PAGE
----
Salman and I are used to greeting each other with this self-coined phrase: “mere hum maktab, hum jamaat or taqreeban hum naam”.
Many of you may remember him as a poet, writer, editor, human rights activist and social media activist and the man who has recently gone missing; reportedly due to his activism. l intend on sharing bits about him that are haunting me during this tough time when he is somewhere away, yet to be known.
I would like to reflect back at the time when we were students at Government College University, Lahore. Traditionally, the psychology department is known for encompassing primarily more girls than boys; Salman Haider was among the brighter and popular ones in the department. He had a group of friends in the class who were mostly girls and had the privilege to call him “Sallu” instead of ‘Salman bhai’ — that has been a guarded way to make the male presence comfortable, and every girl felt most secure in his company. We never had to think while giggling, joking, laughing and indulging in enchanting conversations with him. He emitted unusual positive energy and vibes. He had a habit of sharing his notes with others — always amicably imparting the tacts of obtaining high marks in exams with others.
One had to possess a certain sense to understand his subtle wit. He was inclined towards literature, arts and philosophy. A quick thinker, he excelled in impromptu debates and won many declamations for our college. He was also an active member of the Government College Dramatics Club (GCDC) where we worked together in an Urdu play and he performed the role of an Urdu-speaking old man with a peculiar accent. The supremacy of his wisdom at an early age could be gauged by his sought-after personality trait — living with a sense of harmony. He has always been a trusted friend to those he disagrees in thoughts with. He is a person who you can argue with for hours without him ever shrinking your space. I can’t recall a single event of brawl, discomfort, jealousy, back-biting or negativity emanating from him. He carries highly intellectual thoughts with humility. He is nothing less than an admirable young man.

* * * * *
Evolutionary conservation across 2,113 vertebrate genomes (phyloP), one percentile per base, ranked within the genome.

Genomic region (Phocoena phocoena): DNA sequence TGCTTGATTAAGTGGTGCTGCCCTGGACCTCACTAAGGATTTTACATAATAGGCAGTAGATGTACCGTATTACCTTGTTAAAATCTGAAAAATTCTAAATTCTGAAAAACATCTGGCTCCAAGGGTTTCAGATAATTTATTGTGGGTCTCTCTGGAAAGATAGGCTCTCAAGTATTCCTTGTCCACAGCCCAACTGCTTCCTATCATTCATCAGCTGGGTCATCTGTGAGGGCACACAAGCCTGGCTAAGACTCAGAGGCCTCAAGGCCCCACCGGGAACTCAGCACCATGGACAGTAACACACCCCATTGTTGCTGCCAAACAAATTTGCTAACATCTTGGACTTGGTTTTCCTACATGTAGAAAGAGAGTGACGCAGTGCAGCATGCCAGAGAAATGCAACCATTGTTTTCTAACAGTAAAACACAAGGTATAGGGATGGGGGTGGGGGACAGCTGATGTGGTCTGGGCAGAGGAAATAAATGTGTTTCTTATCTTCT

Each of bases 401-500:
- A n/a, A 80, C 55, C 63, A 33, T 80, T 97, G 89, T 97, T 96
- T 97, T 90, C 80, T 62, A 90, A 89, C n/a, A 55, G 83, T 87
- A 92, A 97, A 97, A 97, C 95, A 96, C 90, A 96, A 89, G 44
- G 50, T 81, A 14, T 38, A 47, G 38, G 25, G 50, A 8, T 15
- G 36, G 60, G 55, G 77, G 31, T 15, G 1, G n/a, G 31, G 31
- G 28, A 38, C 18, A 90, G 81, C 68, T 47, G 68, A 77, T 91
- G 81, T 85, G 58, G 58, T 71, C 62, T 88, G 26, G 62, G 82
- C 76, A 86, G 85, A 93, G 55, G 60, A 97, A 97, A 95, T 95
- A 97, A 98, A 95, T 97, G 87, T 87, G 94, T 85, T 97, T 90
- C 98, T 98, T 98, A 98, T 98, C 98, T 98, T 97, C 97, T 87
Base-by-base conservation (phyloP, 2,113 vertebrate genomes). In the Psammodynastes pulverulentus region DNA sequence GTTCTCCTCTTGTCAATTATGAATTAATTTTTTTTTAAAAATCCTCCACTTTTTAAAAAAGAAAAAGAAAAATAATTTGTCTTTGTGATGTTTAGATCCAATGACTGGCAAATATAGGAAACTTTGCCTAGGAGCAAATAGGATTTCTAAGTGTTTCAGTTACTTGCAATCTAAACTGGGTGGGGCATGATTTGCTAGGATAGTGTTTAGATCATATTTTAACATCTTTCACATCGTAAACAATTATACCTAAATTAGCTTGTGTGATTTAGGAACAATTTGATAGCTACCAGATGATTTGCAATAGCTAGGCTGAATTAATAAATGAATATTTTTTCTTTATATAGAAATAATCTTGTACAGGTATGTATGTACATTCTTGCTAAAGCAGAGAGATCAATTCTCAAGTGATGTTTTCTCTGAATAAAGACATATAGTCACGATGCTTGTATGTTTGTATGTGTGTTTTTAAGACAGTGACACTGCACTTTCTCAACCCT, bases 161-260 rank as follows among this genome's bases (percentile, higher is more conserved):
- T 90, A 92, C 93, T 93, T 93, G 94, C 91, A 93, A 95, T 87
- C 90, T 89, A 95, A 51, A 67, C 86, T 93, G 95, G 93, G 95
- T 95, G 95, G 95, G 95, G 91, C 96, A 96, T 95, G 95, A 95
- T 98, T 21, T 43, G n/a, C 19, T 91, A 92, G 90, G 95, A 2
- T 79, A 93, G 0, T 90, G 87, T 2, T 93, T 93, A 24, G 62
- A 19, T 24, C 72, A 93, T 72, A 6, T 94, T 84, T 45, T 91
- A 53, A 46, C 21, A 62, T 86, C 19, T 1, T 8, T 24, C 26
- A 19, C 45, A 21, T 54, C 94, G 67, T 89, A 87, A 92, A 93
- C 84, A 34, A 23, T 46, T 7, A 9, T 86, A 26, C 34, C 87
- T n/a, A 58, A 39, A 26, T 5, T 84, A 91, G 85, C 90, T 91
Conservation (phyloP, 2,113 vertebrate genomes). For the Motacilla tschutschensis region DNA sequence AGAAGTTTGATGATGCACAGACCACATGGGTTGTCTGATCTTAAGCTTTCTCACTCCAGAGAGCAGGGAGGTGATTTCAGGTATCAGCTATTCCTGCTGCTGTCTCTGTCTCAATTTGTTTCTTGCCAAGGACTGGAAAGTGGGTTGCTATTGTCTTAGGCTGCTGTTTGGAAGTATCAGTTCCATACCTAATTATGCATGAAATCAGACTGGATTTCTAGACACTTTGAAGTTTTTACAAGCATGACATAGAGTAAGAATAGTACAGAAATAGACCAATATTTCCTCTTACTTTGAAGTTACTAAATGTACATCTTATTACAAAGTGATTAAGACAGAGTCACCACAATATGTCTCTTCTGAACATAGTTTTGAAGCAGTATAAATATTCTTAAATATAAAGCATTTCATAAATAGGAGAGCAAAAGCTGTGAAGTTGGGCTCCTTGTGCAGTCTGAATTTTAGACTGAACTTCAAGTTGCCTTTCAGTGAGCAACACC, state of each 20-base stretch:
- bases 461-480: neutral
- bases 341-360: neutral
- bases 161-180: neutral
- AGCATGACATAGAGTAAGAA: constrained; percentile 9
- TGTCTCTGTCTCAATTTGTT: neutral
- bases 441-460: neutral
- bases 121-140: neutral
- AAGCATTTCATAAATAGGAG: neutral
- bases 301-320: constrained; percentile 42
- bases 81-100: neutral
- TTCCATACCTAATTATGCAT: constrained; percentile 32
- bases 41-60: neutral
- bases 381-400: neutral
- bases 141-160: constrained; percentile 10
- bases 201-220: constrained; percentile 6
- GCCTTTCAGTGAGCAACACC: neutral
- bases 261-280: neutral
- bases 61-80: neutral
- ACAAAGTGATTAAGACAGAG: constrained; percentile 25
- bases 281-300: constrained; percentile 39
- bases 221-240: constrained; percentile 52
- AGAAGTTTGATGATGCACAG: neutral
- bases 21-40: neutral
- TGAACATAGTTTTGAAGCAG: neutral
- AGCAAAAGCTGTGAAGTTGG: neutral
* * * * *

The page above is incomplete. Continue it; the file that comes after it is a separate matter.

Before the summer holidays, Salman and I shared free palmistry sessions in the class where I happened to be a lead palmist and he grabbed the attention of all the classmates — adding the motto to our palmistry: “presenting a hopeful picture of life”. He thrived on encouraging others to become the best they possibly could.
Post college, we went to explore our own ways in professional lives and he continued with his Mphil, leading to a PhD alongside teaching at Fatimah Jinnah University. Whenever I called him up for any favour I already knew his response would be: “Butt saab, what can I do for you?” and the conversation always concluded with a “yes”. I believe his response has always been the same to the people he interacts with.
At this point of time I feel pain and shame. I wish I could tell him: “Sallu, I am helpless; you deserve better”. I want to make everyone aware of the fact that he suffers from Bernard Soulier syndrome which leads to blood clots. He can bleed excessively from very small wounds/cuts. His immune system is so fragile that he is highly vulnerable to life-threatening allergies and infections in the absence of his daily dose of medicines.
He shared hope, laughter, wisdom, truth, humanity, humility, friendship, respect with all his friends and we are waiting for him like “caged birds”, hoping for the day when “birds of a feather will flock together” again. He often used to write wittingly under my articles: “Butt saab ye itni sari angrezi aap nay khud likhee hay?” Salman, this time I am earnestly waiting for you to crack a joke under this article very soon.
Published in The Express Tribune, January 12th, 2017.
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